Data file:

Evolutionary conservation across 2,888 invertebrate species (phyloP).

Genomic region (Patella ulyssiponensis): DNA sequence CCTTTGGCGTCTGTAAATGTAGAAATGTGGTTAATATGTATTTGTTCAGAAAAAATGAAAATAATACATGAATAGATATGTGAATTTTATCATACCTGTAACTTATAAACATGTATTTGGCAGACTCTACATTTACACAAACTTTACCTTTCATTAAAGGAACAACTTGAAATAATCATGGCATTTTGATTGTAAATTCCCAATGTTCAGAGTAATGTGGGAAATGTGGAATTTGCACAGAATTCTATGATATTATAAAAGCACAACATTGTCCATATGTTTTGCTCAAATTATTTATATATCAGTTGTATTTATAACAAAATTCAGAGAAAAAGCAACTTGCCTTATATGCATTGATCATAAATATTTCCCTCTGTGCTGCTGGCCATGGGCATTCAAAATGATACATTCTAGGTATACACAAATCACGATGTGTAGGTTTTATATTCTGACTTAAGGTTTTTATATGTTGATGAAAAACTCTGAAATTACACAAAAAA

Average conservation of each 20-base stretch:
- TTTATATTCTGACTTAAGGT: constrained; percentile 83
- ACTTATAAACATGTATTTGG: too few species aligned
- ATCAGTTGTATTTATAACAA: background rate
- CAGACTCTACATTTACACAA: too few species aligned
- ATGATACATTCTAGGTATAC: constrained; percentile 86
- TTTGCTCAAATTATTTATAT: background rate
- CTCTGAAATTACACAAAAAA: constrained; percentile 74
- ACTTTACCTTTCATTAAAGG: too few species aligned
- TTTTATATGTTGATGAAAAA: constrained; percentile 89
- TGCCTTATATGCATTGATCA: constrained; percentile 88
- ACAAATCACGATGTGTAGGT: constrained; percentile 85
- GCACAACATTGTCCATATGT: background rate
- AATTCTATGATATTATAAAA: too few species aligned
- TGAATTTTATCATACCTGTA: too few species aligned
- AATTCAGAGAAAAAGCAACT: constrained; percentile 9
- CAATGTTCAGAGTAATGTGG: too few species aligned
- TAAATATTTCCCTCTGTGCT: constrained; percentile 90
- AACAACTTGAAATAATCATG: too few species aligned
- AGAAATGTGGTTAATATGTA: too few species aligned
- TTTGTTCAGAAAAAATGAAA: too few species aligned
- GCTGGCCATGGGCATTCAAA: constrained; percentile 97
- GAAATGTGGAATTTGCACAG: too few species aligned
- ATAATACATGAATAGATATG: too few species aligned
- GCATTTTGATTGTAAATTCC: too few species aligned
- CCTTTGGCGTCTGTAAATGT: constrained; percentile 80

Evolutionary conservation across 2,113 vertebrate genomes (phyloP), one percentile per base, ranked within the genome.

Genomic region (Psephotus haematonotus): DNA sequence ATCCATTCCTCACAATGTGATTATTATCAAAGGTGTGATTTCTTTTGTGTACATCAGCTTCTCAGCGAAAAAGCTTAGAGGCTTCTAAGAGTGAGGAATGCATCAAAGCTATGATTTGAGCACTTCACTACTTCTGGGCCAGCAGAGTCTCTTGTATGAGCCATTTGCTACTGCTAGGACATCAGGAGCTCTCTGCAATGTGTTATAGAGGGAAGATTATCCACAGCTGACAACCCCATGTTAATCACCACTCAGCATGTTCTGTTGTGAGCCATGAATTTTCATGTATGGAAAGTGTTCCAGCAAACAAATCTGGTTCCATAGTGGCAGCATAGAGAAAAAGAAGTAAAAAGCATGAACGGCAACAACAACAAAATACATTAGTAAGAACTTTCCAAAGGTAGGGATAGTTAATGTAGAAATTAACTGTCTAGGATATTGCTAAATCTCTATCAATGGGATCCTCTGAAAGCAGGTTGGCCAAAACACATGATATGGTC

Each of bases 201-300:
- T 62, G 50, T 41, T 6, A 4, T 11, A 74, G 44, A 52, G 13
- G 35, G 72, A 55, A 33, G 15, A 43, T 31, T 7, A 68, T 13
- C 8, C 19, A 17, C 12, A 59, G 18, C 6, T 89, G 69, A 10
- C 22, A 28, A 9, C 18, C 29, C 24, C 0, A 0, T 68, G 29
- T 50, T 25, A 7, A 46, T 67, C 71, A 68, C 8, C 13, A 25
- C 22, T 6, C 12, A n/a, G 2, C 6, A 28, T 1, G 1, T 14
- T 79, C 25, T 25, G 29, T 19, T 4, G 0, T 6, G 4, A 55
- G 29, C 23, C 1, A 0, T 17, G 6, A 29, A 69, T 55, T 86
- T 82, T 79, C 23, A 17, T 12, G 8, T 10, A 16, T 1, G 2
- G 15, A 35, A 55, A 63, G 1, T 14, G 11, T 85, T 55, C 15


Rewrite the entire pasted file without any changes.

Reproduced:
Evolutionary conservation across 2,888 invertebrate species (phyloP).

Genomic region (Patella ulyssiponensis): DNA sequence CCTTTGGCGTCTGTAAATGTAGAAATGTGGTTAATATGTATTTGTTCAGAAAAAATGAAAATAATACATGAATAGATATGTGAATTTTATCATACCTGTAACTTATAAACATGTATTTGGCAGACTCTACATTTACACAAACTTTACCTTTCATTAAAGGAACAACTTGAAATAATCATGGCATTTTGATTGTAAATTCCCAATGTTCAGAGTAATGTGGGAAATGTGGAATTTGCACAGAATTCTATGATATTATAAAAGCACAACATTGTCCATATGTTTTGCTCAAATTATTTATATATCAGTTGTATTTATAACAAAATTCAGAGAAAAAGCAACTTGCCTTATATGCATTGATCATAAATATTTCCCTCTGTGCTGCTGGCCATGGGCATTCAAAATGATACATTCTAGGTATACACAAATCACGATGTGTAGGTTTTATATTCTGACTTAAGGTTTTTATATGTTGATGAAAAACTCTGAAATTACACAAAAAA

Average conservation of each 20-base stretch:
- TTTATATTCTGACTTAAGGT: constrained; percentile 83
- ACTTATAAACATGTATTTGG: too few species aligned
- ATCAGTTGTATTTATAACAA: background rate
- CAGACTCTACATTTACACAA: too few species aligned
- ATGATACATTCTAGGTATAC: constrained; percentile 86
- TTTGCTCAAATTATTTATAT: background rate
- CTCTGAAATTACACAAAAAA: constrained; percentile 74
- ACTTTACCTTTCATTAAAGG: too few species aligned
- TTTTATATGTTGATGAAAAA: constrained; percentile 89
- TGCCTTATATGCATTGATCA: constrained; percentile 88
- ACAAATCACGATGTGTAGGT: constrained; percentile 85
- GCACAACATTGTCCATATGT: background rate
- AATTCTATGATATTATAAAA: too few species aligned
- TGAATTTTATCATACCTGTA: too few species aligned
- AATTCAGAGAAAAAGCAACT: constrained; percentile 9
- CAATGTTCAGAGTAATGTGG: too few species aligned
- TAAATATTTCCCTCTGTGCT: constrained; percentile 90
- AACAACTTGAAATAATCATG: too few species aligned
- AGAAATGTGGTTAATATGTA: too few species aligned
- TTTGTTCAGAAAAAATGAAA: too few species aligned
- GCTGGCCATGGGCATTCAAA: constrained; percentile 97
- GAAATGTGGAATTTGCACAG: too few species aligned
- ATAATACATGAATAGATATG: too few species aligned
- GCATTTTGATTGTAAATTCC: too few species aligned
- CCTTTGGCGTCTGTAAATGT: constrained; percentile 80

Evolutionary conservation across 2,113 vertebrate genomes (phyloP), one percentile per base, ranked within the genome.

Genomic region (Psephotus haematonotus): DNA sequence ATCCATTCCTCACAATGTGATTATTATCAAAGGTGTGATTTCTTTTGTGTACATCAGCTTCTCAGCGAAAAAGCTTAGAGGCTTCTAAGAGTGAGGAATGCATCAAAGCTATGATTTGAGCACTTCACTACTTCTGGGCCAGCAGAGTCTCTTGTATGAGCCATTTGCTACTGCTAGGACATCAGGAGCTCTCTGCAATGTGTTATAGAGGGAAGATTATCCACAGCTGACAACCCCATGTTAATCACCACTCAGCATGTTCTGTTGTGAGCCATGAATTTTCATGTATGGAAAGTGTTCCAGCAAACAAATCTGGTTCCATAGTGGCAGCATAGAGAAAAAGAAGTAAAAAGCATGAACGGCAACAACAACAAAATACATTAGTAAGAACTTTCCAAAGGTAGGGATAGTTAATGTAGAAATTAACTGTCTAGGATATTGCTAAATCTCTATCAATGGGATCCTCTGAAAGCAGGTTGGCCAAAACACATGATATGGTC

Each of bases 201-300:
- T 62, G 50, T 41, T 6, A 4, T 11, A 74, G 44, A 52, G 13
- G 35, G 72, A 55, A 33, G 15, A 43, T 31, T 7, A 68, T 13
- C 8, C 19, A 17, C 12, A 59, G 18, C 6, T 89, G 69, A 10
- C 22, A 28, A 9, C 18, C 29, C 24, C 0, A 0, T 68, G 29
- T 50, T 25, A 7, A 46, T 67, C 71, A 68, C 8, C 13, A 25
- C 22, T 6, C 12, A n/a, G 2, C 6, A 28, T 1, G 1, T 14
- T 79, C 25, T 25, G 29, T 19, T 4, G 0, T 6, G 4, A 55
- G 29, C 23, C 1, A 0, T 17, G 6, A 29, A 69, T 55, T 86
- T 82, T 79, C 23, A 17, T 12, G 8, T 10, A 16, T 1, G 2
- G 15, A 35, A 55, A 63, G 1, T 14, G 11, T 85, T 55, C 15